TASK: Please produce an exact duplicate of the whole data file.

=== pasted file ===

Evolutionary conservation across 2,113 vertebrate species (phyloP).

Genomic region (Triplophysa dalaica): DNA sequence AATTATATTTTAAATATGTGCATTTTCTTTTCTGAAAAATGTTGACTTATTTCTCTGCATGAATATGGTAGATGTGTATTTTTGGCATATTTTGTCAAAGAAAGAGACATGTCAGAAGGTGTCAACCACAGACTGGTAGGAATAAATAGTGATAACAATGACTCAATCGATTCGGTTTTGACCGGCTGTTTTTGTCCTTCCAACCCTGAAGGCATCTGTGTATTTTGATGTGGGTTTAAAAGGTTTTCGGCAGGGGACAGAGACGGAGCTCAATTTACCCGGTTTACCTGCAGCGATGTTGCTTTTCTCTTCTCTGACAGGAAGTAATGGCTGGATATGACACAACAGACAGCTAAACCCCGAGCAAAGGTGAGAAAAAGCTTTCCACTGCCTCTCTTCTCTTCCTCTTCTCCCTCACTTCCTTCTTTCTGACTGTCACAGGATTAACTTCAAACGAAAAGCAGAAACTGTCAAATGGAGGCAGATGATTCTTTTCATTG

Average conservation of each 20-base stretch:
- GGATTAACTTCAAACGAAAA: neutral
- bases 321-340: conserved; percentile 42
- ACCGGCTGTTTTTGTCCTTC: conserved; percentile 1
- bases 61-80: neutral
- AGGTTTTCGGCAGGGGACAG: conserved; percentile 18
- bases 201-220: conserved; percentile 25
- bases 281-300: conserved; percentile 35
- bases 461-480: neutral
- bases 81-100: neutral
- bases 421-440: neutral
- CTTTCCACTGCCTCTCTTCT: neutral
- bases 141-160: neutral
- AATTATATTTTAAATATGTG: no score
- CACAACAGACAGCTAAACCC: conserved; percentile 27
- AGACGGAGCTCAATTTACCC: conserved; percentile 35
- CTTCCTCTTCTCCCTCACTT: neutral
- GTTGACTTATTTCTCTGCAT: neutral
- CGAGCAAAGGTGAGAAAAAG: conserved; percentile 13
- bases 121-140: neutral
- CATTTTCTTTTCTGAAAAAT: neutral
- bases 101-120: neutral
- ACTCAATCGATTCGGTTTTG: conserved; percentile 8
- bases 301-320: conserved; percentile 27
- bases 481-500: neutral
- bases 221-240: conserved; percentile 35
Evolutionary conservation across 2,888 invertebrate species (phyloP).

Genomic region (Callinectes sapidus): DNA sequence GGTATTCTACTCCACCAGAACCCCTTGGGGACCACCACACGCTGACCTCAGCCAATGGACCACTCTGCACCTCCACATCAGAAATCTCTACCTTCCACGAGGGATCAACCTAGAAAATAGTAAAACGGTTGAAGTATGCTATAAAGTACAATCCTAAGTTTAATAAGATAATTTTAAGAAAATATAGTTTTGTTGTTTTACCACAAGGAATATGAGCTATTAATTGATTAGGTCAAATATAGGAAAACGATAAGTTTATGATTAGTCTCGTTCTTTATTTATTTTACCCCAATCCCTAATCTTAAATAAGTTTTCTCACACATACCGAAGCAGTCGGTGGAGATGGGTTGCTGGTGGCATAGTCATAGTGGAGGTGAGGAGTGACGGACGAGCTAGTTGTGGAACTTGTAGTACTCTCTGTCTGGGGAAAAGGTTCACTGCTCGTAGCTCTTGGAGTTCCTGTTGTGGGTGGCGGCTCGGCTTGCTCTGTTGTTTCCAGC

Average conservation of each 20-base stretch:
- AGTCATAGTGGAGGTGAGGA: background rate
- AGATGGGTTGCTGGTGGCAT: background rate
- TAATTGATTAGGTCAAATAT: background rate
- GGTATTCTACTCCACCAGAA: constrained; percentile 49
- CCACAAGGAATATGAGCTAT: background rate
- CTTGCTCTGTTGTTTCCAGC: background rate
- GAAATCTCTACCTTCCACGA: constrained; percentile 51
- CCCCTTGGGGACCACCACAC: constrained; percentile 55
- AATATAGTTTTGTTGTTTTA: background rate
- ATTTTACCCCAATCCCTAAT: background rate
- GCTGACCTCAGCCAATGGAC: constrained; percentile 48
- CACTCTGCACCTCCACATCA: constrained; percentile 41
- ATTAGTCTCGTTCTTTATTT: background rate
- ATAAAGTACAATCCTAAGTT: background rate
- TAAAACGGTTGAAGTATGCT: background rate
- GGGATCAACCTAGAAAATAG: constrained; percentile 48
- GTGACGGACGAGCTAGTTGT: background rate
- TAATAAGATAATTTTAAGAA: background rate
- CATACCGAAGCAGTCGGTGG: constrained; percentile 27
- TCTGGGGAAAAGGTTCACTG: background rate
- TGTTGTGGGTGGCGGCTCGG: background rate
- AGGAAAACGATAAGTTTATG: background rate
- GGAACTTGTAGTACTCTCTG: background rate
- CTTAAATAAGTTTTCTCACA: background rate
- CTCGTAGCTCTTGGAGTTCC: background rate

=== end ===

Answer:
Evolutionary conservation across 2,113 vertebrate species (phyloP).

Genomic region (Triplophysa dalaica): DNA sequence AATTATATTTTAAATATGTGCATTTTCTTTTCTGAAAAATGTTGACTTATTTCTCTGCATGAATATGGTAGATGTGTATTTTTGGCATATTTTGTCAAAGAAAGAGACATGTCAGAAGGTGTCAACCACAGACTGGTAGGAATAAATAGTGATAACAATGACTCAATCGATTCGGTTTTGACCGGCTGTTTTTGTCCTTCCAACCCTGAAGGCATCTGTGTATTTTGATGTGGGTTTAAAAGGTTTTCGGCAGGGGACAGAGACGGAGCTCAATTTACCCGGTTTACCTGCAGCGATGTTGCTTTTCTCTTCTCTGACAGGAAGTAATGGCTGGATATGACACAACAGACAGCTAAACCCCGAGCAAAGGTGAGAAAAAGCTTTCCACTGCCTCTCTTCTCTTCCTCTTCTCCCTCACTTCCTTCTTTCTGACTGTCACAGGATTAACTTCAAACGAAAAGCAGAAACTGTCAAATGGAGGCAGATGATTCTTTTCATTG

Average conservation of each 20-base stretch:
- GGATTAACTTCAAACGAAAA: neutral
- bases 321-340: conserved; percentile 42
- ACCGGCTGTTTTTGTCCTTC: conserved; percentile 1
- bases 61-80: neutral
- AGGTTTTCGGCAGGGGACAG: conserved; percentile 18
- bases 201-220: conserved; percentile 25
- bases 281-300: conserved; percentile 35
- bases 461-480: neutral
- bases 81-100: neutral
- bases 421-440: neutral
- CTTTCCACTGCCTCTCTTCT: neutral
- bases 141-160: neutral
- AATTATATTTTAAATATGTG: no score
- CACAACAGACAGCTAAACCC: conserved; percentile 27
- AGACGGAGCTCAATTTACCC: conserved; percentile 35
- CTTCCTCTTCTCCCTCACTT: neutral
- GTTGACTTATTTCTCTGCAT: neutral
- CGAGCAAAGGTGAGAAAAAG: conserved; percentile 13
- bases 121-140: neutral
- CATTTTCTTTTCTGAAAAAT: neutral
- bases 101-120: neutral
- ACTCAATCGATTCGGTTTTG: conserved; percentile 8
- bases 301-320: conserved; percentile 27
- bases 481-500: neutral
- bases 221-240: conserved; percentile 35
Evolutionary conservation across 2,888 invertebrate species (phyloP).

Genomic region (Callinectes sapidus): DNA sequence GGTATTCTACTCCACCAGAACCCCTTGGGGACCACCACACGCTGACCTCAGCCAATGGACCACTCTGCACCTCCACATCAGAAATCTCTACCTTCCACGAGGGATCAACCTAGAAAATAGTAAAACGGTTGAAGTATGCTATAAAGTACAATCCTAAGTTTAATAAGATAATTTTAAGAAAATATAGTTTTGTTGTTTTACCACAAGGAATATGAGCTATTAATTGATTAGGTCAAATATAGGAAAACGATAAGTTTATGATTAGTCTCGTTCTTTATTTATTTTACCCCAATCCCTAATCTTAAATAAGTTTTCTCACACATACCGAAGCAGTCGGTGGAGATGGGTTGCTGGTGGCATAGTCATAGTGGAGGTGAGGAGTGACGGACGAGCTAGTTGTGGAACTTGTAGTACTCTCTGTCTGGGGAAAAGGTTCACTGCTCGTAGCTCTTGGAGTTCCTGTTGTGGGTGGCGGCTCGGCTTGCTCTGTTGTTTCCAGC

Average conservation of each 20-base stretch:
- AGTCATAGTGGAGGTGAGGA: background rate
- AGATGGGTTGCTGGTGGCAT: background rate
- TAATTGATTAGGTCAAATAT: background rate
- GGTATTCTACTCCACCAGAA: constrained; percentile 49
- CCACAAGGAATATGAGCTAT: background rate
- CTTGCTCTGTTGTTTCCAGC: background rate
- GAAATCTCTACCTTCCACGA: constrained; percentile 51
- CCCCTTGGGGACCACCACAC: constrained; percentile 55
- AATATAGTTTTGTTGTTTTA: background rate
- ATTTTACCCCAATCCCTAAT: background rate
- GCTGACCTCAGCCAATGGAC: constrained; percentile 48
- CACTCTGCACCTCCACATCA: constrained; percentile 41
- ATTAGTCTCGTTCTTTATTT: background rate
- ATAAAGTACAATCCTAAGTT: background rate
- TAAAACGGTTGAAGTATGCT: background rate
- GGGATCAACCTAGAAAATAG: constrained; percentile 48
- GTGACGGACGAGCTAGTTGT: background rate
- TAATAAGATAATTTTAAGAA: background rate
- CATACCGAAGCAGTCGGTGG: constrained; percentile 27
- TCTGGGGAAAAGGTTCACTG: background rate
- TGTTGTGGGTGGCGGCTCGG: background rate
- AGGAAAACGATAAGTTTATG: background rate
- GGAACTTGTAGTACTCTCTG: background rate
- CTTAAATAAGTTTTCTCACA: background rate
- CTCGTAGCTCTTGGAGTTCC: background rate